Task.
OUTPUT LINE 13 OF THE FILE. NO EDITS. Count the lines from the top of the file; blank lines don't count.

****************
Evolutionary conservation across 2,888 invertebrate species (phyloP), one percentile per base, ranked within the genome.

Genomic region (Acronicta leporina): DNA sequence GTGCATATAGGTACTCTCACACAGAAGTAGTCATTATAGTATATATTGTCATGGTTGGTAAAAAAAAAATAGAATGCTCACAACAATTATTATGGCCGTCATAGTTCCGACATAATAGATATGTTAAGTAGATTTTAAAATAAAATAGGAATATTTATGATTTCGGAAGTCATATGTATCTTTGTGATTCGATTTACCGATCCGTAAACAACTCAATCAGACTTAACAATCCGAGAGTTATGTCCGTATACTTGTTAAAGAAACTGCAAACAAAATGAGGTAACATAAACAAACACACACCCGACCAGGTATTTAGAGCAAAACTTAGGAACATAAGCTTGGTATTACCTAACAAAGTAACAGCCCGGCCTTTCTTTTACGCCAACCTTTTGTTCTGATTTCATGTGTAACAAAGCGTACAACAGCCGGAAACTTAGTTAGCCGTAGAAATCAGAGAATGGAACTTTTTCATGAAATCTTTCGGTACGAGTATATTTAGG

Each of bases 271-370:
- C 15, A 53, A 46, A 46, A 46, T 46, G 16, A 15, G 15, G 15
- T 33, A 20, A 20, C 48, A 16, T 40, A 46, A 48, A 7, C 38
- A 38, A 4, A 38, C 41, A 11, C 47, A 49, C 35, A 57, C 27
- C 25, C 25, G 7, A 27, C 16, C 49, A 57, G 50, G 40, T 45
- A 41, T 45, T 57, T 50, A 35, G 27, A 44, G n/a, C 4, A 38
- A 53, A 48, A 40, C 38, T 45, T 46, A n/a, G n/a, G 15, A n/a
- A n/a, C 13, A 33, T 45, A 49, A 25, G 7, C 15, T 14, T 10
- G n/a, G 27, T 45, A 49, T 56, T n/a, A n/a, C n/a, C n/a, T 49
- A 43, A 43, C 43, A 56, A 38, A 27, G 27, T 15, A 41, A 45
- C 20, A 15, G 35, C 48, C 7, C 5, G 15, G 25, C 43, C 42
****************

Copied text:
- C 20, A 15, G 35, C 48, C 7, C 5, G 15, G 25, C 43, C 42